Falcon I flight – preliminary assessment positive for SpaceX

by Chris Bergin

SpaceX CEO Elon Musk has noted that the preliminary assessment of the second Falcon I flight shows that the second stage shut down only a minute before schedule – and still managed to deploy its satellite mass simulator ring.

The shutdown appears to have been caused by the sloshing of propellant in the LOX tank, increasing observed oscillation, which would normally have been successfully dampened out by the second stage Thrust Vector Control (TVC) system. However, the impact on the second stage nozzle during separation caused a ‘hard slew’ correction, over-compensating previously simulated scenarios.

The Falcon I launch vehicle lifted off from its Kwajalein Atoll launch pad in the Pacific Ocean last week, putting behind the failure – which occurred just seconds into first stage flight ascent – of its debut launch a year ago.

Although the video of the launch webcast cut off just after 5 minutes of flight, SpaceX have now gained visuals from the entire flight, past the point of the premature second stage shutdown.

‘Except for a few blips here and there, we have now recovered video and telemetry for the entire mission, including well past 2nd stage shutdown, which only occurred about a minute before schedule (roughly T + 7.5 mins),’ noted Musk to NASASpaceflight.com. ‘Including all the video, we have somewhere close to a terabyte of information to review.

‘This was far too much to send over the T1 satellite link from Kwaj and had to be brought over in person after the flight. A number of our engineers have only just returned from Kwaj and we have not had a chance to caucus, so please consider this still a preliminary assessment.’

As observed on the webcast, an increasing level of oscillation could be seen on the second stage. While this is initially being blamed on the sloshing of propellant in the LOX tank, SpaceX had simulated – and planned for – such a scenario. However, the impact on the second stage nozzle, which was subsequently corrected by the TVC system, added an extra – unexpected – parameter for the TVC to counter.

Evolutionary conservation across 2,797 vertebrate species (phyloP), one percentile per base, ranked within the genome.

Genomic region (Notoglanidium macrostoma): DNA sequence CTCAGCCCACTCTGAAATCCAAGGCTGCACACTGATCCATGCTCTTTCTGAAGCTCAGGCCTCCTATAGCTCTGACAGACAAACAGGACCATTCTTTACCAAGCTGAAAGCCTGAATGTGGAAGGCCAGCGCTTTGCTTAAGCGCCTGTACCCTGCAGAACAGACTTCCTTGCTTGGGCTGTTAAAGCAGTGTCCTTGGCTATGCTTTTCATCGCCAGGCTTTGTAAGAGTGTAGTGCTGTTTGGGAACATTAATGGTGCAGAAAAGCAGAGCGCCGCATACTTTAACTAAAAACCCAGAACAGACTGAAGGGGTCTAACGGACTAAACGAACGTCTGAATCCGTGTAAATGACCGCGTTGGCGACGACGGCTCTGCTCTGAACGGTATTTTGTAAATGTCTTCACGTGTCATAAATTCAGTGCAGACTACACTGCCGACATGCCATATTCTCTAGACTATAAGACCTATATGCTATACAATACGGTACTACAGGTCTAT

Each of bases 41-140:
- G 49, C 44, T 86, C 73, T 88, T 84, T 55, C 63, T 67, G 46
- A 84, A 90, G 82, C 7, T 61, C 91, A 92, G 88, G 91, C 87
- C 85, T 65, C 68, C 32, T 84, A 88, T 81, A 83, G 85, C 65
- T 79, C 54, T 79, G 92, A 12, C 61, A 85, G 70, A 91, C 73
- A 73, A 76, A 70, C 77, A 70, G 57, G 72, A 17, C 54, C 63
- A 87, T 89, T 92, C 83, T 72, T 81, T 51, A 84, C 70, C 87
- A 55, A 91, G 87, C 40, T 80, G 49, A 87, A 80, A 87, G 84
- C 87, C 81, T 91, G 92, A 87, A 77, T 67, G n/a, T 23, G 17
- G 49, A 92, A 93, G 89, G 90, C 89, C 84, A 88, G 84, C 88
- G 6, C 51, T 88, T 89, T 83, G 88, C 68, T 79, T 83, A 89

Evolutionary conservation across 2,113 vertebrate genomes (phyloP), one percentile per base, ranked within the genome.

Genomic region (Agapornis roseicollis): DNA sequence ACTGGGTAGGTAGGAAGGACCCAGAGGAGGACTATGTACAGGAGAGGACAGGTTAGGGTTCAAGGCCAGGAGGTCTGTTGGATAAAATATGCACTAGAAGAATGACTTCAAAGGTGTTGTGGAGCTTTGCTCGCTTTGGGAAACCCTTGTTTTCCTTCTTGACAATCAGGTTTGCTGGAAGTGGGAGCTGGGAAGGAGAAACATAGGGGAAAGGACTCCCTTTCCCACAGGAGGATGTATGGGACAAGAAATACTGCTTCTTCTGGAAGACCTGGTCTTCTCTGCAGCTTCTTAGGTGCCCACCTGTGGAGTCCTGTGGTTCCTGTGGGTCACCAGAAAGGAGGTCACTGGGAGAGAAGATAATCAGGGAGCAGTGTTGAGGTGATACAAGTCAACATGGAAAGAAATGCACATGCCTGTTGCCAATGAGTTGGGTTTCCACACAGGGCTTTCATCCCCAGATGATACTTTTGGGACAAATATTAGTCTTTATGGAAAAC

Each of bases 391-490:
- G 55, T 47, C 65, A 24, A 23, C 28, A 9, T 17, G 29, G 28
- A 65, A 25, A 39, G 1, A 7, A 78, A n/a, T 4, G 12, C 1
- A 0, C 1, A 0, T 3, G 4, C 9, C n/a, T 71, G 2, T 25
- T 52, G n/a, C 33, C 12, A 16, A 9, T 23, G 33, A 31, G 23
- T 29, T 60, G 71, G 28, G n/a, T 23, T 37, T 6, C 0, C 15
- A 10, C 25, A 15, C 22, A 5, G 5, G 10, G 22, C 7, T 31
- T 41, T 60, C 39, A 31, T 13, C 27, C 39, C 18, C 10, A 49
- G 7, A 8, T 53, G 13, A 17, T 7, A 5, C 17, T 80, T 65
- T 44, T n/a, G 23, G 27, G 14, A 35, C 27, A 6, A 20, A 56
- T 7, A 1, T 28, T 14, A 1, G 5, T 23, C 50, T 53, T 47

‘In a nutshell, the data appears to show that the increasing oscillation of the second stage was due to the slosh frequency in the LOX tank coupling with the thrust vector control system,’ added Musk.

Schematic of the Falcon 1 rocket from several angles. Credit: SpaceX

‘Our simulations prior to flight had led us to believe that the control system would be able to damp out slosh, however we had not accounted for the perturbations of an impact on the stage during separation, followed by a hard slew to get back on track.’

While the impact observed during separation failed to damage the second stage engine’s nozzle, the cause is currently being blamed on the vehicle’s rotation being fives times higher than the expected maximum.

‘The nozzle impact during stage separation occurred due to a much higher than expected vehicle rotation rate of about 2.5 deg/sec vs. the maximum expected of 0.5 deg/sec. As the 2nd stage nozzle exited the interstage, the first stage was rotating so fast that it smacked the niobium nozzle,’ Musk noted. ‘There was no apparent damage to the nozzle, which is not a big surprise given that niobium is tough stuff.

‘The unexpectedly high rotation rate was due to not knowing the shutdown transient of the 1st stage engine (Merlin) under flight conditions. The actual shutdown transient had a very high pitch over force, causing five times the max expected rotation rate.’

Initial commentary in the media was based mainly on five minutes of webcasted video. However, now that the full video and data has now been acquired by SpaceX, a number of bonuses have been noted.

An aerial view of Omelek Island in the Kwajalein Atoll, where every Falcon 1 launched from. Credit: SpaceX

‘On the plus side, the data shows that this is the only thing that stopped the Falcon 1 test flight 2 from reaching full orbital velocity,’ said Musk. ‘The second stage was otherwise functioning well and even deployed the satellite mass simulator ring at end of flight!’

More evaluations will follow, as SpaceX engineers pore over the vast amount of data they now have available to them. The initial findings raise the hopes of medium level modifications being able to correct the issues noted.

‘We definitely want both the diagnosis and cure vetted by third party experts, however we believe that the slosh issue can be dealt with easily by adding more baffles, particularly in the LOX tank. The Merlin shutdown transient can be addressed by initiating shutdown at a much lower G level, albeit at some risk to engine reusability.

‘Provided we have a good set of slosh baffles, even another nozzle impact at stage separation would not pose a significant flight risk (although obviously we will work hard to avoid that).’

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